Banks in the country have reportedly lost over N9.5 billion so far in 2023, according to the Nigeria Inter-Bank Settlement System.
The managing director of NIBSS, Premier Owoih, said this at the third-quarter meeting of the Nigeria Electronic Fraud Forum, which was held in Lagos.
The MD, represented by Temidayo Adekanye, the NIBSS Chief Risk Officer, raised concerns about the alarming rise in electronic fraud in the country’s financial sector, particularly in the online gambling business.
He pointed out that the CBN’s cashless strategy is partly to blame for the rise in e-fraud in the banking sector.
He claimed: “Recently, the CBN implemented cashless policies, which had a dramatic impact on the number of transactions in the sector and a variable influence on the amount of fraud in the sector itself.
“Now, the enhanced efficiency has also resulted in a sharp rise in fraud throughout the business. The total amount of fraud reported during the first quarter of 2023 was N5.1 billion.”
The MD went on to emphasize how critical the issue has grown to the stability of the financial industry by comparing data on e-fraud from prior years to 2023.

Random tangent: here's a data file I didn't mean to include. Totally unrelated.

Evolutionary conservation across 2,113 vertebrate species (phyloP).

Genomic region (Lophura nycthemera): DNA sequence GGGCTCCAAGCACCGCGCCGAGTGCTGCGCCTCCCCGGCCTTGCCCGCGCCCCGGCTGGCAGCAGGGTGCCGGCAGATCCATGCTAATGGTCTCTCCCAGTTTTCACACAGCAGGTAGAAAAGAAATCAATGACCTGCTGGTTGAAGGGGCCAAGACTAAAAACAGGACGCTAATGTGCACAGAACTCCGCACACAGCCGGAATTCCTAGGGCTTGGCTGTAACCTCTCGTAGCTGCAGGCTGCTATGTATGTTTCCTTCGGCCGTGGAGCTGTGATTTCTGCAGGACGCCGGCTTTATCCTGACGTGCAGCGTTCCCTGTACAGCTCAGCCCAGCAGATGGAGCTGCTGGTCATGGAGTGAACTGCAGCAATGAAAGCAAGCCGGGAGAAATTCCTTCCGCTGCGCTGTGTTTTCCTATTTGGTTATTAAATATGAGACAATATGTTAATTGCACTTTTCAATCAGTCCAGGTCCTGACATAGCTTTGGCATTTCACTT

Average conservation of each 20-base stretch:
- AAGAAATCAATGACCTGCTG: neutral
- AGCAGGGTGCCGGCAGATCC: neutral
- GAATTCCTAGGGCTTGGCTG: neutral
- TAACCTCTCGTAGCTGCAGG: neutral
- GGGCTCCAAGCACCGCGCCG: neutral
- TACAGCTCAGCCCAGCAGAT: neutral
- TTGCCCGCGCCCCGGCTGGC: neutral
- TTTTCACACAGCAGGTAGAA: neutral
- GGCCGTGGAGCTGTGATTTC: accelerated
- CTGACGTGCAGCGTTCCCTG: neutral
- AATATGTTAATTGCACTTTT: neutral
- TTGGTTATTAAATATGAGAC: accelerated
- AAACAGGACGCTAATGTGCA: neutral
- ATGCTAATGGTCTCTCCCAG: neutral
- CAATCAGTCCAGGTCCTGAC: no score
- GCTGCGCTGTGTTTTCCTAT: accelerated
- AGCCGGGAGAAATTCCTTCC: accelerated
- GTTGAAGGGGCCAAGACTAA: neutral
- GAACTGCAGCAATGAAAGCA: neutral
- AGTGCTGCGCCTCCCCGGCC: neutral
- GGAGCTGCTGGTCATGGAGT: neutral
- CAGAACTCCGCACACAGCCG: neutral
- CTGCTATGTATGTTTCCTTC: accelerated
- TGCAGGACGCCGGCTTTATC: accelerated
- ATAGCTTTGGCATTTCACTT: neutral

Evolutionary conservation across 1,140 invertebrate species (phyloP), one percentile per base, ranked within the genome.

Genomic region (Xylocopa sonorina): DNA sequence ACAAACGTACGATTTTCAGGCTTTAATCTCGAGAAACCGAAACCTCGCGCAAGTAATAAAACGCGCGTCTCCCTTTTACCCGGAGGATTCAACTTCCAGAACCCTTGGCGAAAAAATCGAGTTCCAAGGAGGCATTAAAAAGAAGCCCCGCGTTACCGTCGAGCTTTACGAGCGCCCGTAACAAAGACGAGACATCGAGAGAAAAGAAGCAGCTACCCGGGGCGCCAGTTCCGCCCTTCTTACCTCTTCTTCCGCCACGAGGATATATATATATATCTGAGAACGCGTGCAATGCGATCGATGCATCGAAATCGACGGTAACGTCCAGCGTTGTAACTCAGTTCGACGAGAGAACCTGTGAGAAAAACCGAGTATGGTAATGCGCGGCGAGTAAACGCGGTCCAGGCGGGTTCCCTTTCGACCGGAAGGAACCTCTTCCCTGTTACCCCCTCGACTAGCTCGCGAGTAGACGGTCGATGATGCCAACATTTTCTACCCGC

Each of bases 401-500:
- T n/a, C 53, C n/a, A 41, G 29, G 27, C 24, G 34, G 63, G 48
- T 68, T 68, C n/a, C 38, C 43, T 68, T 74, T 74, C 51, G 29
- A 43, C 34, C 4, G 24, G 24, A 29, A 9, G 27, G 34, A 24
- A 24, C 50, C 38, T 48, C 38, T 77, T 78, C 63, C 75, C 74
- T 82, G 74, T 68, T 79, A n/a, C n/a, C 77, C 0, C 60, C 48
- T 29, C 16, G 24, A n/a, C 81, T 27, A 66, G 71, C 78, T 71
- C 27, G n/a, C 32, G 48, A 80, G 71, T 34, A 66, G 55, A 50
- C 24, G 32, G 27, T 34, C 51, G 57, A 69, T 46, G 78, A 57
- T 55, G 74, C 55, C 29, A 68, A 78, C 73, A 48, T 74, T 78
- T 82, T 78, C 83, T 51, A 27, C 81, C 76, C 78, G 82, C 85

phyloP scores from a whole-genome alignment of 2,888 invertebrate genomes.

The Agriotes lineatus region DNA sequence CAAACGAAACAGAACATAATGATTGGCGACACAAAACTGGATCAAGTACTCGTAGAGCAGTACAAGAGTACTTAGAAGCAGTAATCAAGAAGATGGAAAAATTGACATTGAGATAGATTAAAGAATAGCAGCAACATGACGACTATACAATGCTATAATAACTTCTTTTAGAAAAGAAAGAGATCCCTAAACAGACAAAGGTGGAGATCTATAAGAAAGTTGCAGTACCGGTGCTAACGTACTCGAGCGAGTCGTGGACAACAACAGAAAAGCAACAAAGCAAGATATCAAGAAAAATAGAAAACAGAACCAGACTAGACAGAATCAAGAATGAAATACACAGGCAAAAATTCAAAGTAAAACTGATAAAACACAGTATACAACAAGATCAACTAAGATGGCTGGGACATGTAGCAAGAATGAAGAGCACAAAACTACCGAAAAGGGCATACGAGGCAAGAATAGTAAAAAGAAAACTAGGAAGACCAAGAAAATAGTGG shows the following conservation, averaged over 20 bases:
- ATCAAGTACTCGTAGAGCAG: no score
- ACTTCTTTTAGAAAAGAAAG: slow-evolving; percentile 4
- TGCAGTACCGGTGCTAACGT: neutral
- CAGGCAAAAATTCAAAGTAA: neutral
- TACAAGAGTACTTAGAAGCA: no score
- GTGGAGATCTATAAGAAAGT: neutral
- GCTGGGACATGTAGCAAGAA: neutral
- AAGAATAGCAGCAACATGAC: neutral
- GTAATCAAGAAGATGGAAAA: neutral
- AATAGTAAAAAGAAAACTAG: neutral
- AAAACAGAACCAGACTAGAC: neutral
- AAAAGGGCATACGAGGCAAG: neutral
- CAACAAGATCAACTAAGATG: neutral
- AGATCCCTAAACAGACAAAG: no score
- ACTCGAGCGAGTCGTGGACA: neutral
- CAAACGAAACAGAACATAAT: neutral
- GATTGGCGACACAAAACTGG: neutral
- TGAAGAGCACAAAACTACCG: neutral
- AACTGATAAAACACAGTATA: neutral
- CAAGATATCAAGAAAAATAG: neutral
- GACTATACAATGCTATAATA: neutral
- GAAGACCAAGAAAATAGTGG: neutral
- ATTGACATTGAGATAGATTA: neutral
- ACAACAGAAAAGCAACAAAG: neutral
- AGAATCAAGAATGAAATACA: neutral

“For fraud trends over the last five years, we were looking at about N3 billion in 2019, and currently 2023, we are looking at about N9.5 billion,” he said.
“So, as you can also see from the current perspective, from January to July 2023, there has been a minor increase between June and July, a 39% increase with 8,649; with the actual fraud losses in July 2023, we’re looking at N1.2 billion; this is a 54% increase over the period.
Now, as you can see from January overall, we had actual fraud losses of roughly N2.7 billion.
According to Mr. Adekanye, the most efficient tools fraudsters use are betting platforms, wallet accounts, or point-of-sale agents. These platforms are almost untraceable.
He demanded that more POS agents, cryptocurrency accounts, sports betting accounts, and other entities be verified and identified as the recovery rate of e-fraud across these mediums hovers around 5% nationally.
The NeFF Chair, who also serves as the CBN’s Director of Payment System Management Financial institutions, according to Musa Jimoh, has no choice but to fight cybercriminals since they have the power to bring down the entire financial system.
He urged greater awareness and education, noting that as more people use the financial system and the number of transactions rises, there would be more opportunities for vulnerability that criminals might take advantage of.